So STARDUST is my first exploration of Gaiman fiction and I find it light as air and somewhat frothy (think champagne, gloriously insubstantial but delicious). This book is a non-intimidating way in to the world of Gaiman which, in my experience, is usually a whole lot darker, and that can only be a good thing if it attracts legions of new fans. Set in Victorian England (although it could be now, no matter) young Tristran Thorn lives in a village which marks the boundary with Faerie. The men of the village of Wall watch over the border, keeping the peoples of both sides apart. Tristran is infatuated with the lovely Victoria Forester and, in a fit of pique, promises her a falling star. The only problem is that the star falls on the other side of the wall, in Faerie...

How does Tristran get through the guarded wall? Will he find the star? What does he give Victoria? You''ll have to read the book yourself. What I enjoyed (as always, with Gaiman) were the layers behind layers:
A question like 'How big is Faerie?'does not admit of a simple answer. Faerie, after all, is not one land, one principality or dominion. Maps of Faerie are unreliable, and may not be depended upon.
We talk of the Kings and Queens of Faerie as we would speak of the Kings and Queens of England. But Faerie is bigger than England, as it is bigger than the world (for, since the dawn of time, each land that has been forced off the map by explorers and the brave going out and proving it wasn't there has taken refuge in Faerie; so it is now, by the time that we come to write of it, a most huge place indeed, containing every manner of landscape and terrain). Here, truly, there be Dragons. Also gryphons, wyverns, hippogriffs, basilisks, and hydras. There are all manner of more familiar animals as well, cats affectionate and aloof, dogs noble and cowardly, wolves and foxes, eagles and bears (pp. 70-71)
Once upon a time while studying at university (unfortunately I don't remember which course), I read THE TRAVELS OF SIR JOHN MANDEVILLE which astonished with his nonsense disguised at truth. He purported to recount his actual travels around the world in the 1300s and what he found along the way (a free copy can be downloaded from Project Gutenberg). Readers at the time (including Columbus and Da Vinci) would have thought his bizarre tales of encounters with strange beings and wondrous countries had a base in reality. I rather like the idea that Mandeville's wacky world might have retreated into Faerie (and I bet Gaiman would too)!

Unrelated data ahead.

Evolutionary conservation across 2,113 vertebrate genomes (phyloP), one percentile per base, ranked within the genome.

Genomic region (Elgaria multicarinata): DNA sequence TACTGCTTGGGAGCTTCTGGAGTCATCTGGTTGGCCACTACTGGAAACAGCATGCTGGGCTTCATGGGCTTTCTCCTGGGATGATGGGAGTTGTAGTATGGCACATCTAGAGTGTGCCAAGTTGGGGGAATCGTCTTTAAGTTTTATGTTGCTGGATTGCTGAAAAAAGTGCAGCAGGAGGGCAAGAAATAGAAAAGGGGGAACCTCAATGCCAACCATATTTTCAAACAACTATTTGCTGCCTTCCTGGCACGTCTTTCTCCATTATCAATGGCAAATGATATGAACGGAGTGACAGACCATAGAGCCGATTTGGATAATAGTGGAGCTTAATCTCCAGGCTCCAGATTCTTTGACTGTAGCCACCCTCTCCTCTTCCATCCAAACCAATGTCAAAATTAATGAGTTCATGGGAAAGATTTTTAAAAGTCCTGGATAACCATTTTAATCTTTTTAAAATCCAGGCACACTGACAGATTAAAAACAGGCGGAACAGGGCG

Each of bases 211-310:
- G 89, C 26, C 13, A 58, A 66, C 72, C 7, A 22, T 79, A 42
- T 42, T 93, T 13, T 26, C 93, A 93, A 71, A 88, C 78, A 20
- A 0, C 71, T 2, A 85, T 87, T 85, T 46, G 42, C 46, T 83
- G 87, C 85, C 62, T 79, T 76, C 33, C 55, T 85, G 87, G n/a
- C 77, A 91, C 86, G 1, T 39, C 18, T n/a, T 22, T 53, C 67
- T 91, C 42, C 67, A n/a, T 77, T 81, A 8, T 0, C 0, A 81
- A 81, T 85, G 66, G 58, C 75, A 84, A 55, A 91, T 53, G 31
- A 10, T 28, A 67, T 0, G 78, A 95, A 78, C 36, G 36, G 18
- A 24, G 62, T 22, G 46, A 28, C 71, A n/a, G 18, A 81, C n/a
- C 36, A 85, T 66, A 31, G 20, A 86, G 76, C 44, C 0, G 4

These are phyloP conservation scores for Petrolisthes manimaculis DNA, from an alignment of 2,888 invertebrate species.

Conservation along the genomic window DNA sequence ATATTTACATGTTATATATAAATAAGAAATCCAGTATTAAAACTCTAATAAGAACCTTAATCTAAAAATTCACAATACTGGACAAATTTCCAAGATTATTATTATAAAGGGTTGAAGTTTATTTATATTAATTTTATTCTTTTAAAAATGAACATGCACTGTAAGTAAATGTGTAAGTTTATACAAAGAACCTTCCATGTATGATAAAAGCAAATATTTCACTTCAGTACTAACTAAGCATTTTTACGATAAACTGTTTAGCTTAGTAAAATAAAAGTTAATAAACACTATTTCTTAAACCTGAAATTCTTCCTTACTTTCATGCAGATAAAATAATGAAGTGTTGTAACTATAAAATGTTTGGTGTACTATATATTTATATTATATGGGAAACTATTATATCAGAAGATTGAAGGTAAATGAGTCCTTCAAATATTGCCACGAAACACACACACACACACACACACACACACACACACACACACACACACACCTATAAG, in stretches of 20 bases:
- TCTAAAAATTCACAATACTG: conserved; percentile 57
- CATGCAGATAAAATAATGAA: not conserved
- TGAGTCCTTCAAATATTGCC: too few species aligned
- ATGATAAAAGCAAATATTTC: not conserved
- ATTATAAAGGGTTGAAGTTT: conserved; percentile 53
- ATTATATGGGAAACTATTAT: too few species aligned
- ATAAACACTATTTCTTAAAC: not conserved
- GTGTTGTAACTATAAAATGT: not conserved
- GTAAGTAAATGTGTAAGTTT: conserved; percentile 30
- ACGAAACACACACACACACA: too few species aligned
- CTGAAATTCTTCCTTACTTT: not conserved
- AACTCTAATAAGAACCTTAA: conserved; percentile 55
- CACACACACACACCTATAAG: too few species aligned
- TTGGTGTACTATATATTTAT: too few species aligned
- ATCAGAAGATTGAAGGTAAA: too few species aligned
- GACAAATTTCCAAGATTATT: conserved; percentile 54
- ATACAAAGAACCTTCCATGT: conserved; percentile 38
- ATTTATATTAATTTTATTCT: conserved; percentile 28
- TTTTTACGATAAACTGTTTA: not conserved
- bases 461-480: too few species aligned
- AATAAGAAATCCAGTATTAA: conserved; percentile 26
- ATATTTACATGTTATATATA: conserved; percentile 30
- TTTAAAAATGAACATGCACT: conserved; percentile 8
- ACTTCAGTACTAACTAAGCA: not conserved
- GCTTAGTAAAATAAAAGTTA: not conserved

Gaiman has his own website and keeps a wonderful journal/blog, which I highly recommend - an author very generous with his time.

This autumn STARDUST becomes a movie (see here for a trailer). Great looking cast. Let's hope that the charm of "'Scuse me," said a small and hairy voice in his ear, "but would you mind dreamin' a bit quieter? Your dreams is spillin' over into my dreams..." (p. 82) is not lost in the film. What exactly is a hairy voice, then?


The shortlisted candidates for the CAINE PRIZE FOR AFRICAN WRITING have been announced (I've linked to actual stories where available):
Uwem Akpan (Nigeria), ‘My Parents Bedroom The New Yorker June 12, 2006
Monica Arac de Nyeko (Uganda), ‘Jambula Tree’ from African Love Stories’ Ayebia Publishing 2006
E.C. Osondu (Nigeria) ‘Jimmy Carter’s Eyes, AGNI Fiction Online 2006
Henrietta Rose-Innes (South Africa) ‘Bad Places’, New Contrast vol 31 no4 Spring 2003
Ada Udechukwu (Nigeria) ‘Night Bus, The Atlantic Monthly, August 2006
The winners of the Caine Prize tend to go on to greatness partly helped along, no doubt, by the extra publicity generated by the prize. I think that one of the biggest difficulties for many African writers is being noticed by publishers willing to take a risk with their work; so this sort of award can only be a good thing. It is nicknamed the "African Booker" and is given for a short story published in the previous year.

Previous winners are:
Mary Watson (2006), South Africa
A former student of Andre Brink, here's a link to the BBCs Caine Prize announcement.
Segun Afolabi (2005), Nigeria
There's a "books on the move" list of titles to read he suggested to The Guardian here.
Brian Chikwava (2004), Zimbabwe
His suggested list of works by "writers who had a score to settle with society"!
Yvonne Adhiambo Owuor (2003), Kenya
With a link to the Guardian's Caine Prize announcement.
Binyavanga Wainaina (2002), Kenya
About whom I raved previously here.
Helon Habila (2001), Nigeria
For a review of his latest book, MEASURING TIME, see here.
Leila Aboulela (2000), Sudan
The first ever winner; for her thoughts on religious identity and nationality, see here.

The Frank O'Connor Award finalists for a short story collection have also been announced.

The pitch of my voice is beginning to sound a little more melodious and a little less of the bullfrog persuasion. It is good to feel better again.